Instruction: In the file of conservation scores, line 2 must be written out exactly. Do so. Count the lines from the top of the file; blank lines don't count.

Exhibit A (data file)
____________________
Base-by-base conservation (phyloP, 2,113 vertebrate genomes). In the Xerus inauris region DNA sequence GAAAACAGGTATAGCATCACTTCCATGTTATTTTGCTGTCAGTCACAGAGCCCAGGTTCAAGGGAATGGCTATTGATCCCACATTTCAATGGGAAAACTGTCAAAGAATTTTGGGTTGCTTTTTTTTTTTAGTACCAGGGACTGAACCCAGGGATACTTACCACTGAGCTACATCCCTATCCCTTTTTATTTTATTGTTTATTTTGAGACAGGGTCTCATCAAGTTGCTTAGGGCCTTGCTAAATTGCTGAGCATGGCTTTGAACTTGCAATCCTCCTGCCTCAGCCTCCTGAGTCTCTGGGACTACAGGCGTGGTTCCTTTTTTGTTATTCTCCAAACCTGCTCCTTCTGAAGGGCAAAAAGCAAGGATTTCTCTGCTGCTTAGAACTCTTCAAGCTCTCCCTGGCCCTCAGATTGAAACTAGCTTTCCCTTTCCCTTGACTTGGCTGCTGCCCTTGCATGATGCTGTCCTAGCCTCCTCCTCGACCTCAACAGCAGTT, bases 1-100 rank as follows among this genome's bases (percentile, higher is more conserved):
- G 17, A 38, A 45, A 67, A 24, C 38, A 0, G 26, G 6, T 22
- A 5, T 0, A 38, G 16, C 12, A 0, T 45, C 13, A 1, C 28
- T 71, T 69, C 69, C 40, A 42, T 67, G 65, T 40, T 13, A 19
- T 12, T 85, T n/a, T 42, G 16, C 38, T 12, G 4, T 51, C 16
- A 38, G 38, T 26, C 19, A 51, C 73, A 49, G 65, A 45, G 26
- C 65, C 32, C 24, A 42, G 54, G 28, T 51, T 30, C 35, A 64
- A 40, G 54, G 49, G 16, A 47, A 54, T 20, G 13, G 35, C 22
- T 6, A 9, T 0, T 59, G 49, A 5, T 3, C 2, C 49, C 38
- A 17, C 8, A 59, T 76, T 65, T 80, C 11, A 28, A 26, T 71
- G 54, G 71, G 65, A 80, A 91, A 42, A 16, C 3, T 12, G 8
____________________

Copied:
- G 17, A 38, A 45, A 67, A 24, C 38, A 0, G 26, G 6, T 22